Mr. Ogan would not answer directly when asked whether he had spoken with Mr. Erdogan about a possible endorsement. Officials from Mr. Erdogan’s party and the opposition have not spoken publicly about any negotiations with Mr. Ogan.

“I talk to everyone,” he said.

Among Mr. Ogan’s other demands, he said he doesn’t want any political party that he considers connected to terrorism — a term the government often uses to refer to Kurdish militants — to have any role in the government.

He mentioned two parties specifically: the Free Cause Party, a hard-line Islamist party allied with Mr. Erdogan, and the pro-Kurdish Peoples’ Democratic Party, or H.D.P., which supported Mr. Kilicdaroglu.

The first grew out of an underground Islamist organization known for murdering journalists, intellectuals and others in previous decades. The party’s current leaders say they reject violence.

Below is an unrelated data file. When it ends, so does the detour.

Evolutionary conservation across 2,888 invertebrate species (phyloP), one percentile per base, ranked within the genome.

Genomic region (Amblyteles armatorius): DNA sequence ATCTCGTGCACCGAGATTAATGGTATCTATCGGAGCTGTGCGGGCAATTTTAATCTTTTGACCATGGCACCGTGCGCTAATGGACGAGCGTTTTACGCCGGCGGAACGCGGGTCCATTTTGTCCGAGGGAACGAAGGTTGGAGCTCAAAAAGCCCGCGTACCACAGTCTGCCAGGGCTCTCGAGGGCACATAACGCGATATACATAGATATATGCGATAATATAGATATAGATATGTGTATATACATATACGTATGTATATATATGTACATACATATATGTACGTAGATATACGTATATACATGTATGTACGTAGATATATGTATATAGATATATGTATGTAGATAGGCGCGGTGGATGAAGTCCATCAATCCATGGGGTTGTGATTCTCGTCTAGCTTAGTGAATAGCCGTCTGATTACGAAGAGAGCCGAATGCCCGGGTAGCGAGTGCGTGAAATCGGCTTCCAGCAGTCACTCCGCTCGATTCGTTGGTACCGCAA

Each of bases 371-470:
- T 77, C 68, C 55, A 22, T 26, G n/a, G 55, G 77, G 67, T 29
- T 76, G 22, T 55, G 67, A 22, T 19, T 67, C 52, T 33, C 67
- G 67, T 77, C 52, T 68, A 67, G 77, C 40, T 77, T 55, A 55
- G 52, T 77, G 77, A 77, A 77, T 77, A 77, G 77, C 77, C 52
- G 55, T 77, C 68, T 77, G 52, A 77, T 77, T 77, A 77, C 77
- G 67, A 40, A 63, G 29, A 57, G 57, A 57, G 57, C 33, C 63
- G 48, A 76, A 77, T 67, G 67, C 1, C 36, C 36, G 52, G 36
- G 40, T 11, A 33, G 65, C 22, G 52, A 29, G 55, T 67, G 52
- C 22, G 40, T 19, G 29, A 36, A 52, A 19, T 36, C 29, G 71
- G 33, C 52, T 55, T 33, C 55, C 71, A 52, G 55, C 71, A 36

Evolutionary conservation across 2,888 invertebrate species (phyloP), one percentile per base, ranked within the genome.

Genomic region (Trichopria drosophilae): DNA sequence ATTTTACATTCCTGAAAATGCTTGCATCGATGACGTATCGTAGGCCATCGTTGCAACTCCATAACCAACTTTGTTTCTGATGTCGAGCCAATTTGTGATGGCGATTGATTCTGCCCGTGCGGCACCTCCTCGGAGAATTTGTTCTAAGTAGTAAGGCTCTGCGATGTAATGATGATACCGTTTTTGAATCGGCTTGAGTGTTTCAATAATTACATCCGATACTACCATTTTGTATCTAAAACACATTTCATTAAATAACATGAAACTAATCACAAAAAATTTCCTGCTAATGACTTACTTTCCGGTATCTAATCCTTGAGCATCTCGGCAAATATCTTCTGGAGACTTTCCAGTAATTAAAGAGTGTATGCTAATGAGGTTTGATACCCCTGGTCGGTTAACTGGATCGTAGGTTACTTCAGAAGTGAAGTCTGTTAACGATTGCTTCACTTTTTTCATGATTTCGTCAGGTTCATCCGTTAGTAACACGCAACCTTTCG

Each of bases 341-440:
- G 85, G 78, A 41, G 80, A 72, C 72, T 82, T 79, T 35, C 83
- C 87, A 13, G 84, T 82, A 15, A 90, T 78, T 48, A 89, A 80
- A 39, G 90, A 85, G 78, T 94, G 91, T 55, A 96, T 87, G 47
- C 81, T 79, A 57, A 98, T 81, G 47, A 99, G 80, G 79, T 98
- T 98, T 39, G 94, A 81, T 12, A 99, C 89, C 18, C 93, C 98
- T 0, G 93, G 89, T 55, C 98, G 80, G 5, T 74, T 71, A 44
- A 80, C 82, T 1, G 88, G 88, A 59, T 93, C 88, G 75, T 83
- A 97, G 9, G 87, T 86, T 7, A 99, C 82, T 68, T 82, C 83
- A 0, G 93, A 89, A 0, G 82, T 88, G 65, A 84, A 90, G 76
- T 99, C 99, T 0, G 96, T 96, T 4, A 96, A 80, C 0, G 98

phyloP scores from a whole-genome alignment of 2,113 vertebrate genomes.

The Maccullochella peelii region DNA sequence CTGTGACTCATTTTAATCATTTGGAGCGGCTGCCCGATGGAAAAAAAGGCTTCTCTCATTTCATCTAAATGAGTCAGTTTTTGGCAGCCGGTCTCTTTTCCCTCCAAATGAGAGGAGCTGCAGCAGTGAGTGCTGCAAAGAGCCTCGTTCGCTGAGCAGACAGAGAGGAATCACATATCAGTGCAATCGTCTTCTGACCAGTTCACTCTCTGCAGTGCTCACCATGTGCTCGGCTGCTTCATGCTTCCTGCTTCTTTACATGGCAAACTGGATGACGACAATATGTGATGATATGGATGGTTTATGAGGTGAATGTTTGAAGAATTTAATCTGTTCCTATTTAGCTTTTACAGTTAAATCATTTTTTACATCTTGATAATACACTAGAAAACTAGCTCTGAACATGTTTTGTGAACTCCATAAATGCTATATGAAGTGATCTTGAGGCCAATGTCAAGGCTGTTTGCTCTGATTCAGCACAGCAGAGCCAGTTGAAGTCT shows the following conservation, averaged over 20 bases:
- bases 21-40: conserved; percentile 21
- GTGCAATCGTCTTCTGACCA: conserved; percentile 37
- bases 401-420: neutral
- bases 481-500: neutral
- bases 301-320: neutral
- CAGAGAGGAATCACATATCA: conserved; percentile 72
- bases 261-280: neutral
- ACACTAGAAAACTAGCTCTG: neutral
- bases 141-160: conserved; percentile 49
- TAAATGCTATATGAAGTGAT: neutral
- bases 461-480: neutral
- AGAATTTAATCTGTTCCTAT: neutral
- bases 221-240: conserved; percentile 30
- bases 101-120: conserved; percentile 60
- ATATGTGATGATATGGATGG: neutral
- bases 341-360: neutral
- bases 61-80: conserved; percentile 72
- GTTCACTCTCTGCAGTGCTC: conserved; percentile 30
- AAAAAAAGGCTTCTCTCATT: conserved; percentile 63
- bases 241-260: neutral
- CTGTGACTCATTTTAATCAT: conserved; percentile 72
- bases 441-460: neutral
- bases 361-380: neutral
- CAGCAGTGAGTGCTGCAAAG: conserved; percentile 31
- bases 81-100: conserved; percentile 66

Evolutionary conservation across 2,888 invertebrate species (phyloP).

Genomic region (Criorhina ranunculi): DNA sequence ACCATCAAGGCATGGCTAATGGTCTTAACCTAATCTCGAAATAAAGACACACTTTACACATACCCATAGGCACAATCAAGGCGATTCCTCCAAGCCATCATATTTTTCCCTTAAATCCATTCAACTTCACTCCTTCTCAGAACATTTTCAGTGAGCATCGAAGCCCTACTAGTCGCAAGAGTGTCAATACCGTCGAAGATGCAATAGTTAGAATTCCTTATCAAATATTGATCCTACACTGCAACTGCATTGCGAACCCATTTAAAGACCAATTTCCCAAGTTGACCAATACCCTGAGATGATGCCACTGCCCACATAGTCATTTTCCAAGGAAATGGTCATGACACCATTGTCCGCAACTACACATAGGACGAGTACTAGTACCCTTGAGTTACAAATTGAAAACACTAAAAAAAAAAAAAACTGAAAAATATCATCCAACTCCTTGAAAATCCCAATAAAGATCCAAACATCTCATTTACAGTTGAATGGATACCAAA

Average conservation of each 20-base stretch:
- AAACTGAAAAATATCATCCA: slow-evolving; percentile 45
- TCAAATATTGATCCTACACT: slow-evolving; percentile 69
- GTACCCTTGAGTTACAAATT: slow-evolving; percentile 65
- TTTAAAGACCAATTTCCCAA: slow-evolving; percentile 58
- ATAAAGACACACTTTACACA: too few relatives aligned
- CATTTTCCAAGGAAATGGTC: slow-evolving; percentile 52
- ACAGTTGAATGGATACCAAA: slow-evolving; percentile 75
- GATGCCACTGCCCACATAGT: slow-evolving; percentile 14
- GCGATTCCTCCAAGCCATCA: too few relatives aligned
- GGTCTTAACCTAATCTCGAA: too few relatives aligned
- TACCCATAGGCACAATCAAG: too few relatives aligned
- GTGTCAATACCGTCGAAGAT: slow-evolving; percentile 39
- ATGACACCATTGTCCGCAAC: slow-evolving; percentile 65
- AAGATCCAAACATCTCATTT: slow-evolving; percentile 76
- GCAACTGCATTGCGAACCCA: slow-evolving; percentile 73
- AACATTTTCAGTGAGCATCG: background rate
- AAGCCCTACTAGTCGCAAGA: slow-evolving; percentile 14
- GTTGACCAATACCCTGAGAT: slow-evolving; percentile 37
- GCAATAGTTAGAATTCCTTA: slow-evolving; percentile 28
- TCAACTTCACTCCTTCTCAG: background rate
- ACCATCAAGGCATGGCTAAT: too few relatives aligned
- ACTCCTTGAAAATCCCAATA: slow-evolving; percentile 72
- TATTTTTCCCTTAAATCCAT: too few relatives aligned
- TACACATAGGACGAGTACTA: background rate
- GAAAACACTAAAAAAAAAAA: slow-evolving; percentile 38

Turkey has fought a yearslong and deadly battle against Kurdish militants and the government often accuses the H.D.P. of cooperation with the Kurdistan Workers’ Party, which Turkey, the United States and the European Union all consider a terrorist organization. H.D.P. leaders deny that accusation and say they condemn violence.

Mr. Ogan credited his campaign with elevating nationalist causes during the election and hard-right factions also fared well in parliamentary elections. In particular, Mr. Erdogan’s strongest allies in Parliament, the Nationalist Movement Party, performed better than expected.

“We blew a very nationalist wind into the field,” Mr. Ogan said.

But analysts said it was more likely that such sentiments were already rising among the electorate and Mr. Ogan just happened to catch the wave.

Gulsin Harman contributed reporting from Istanbul.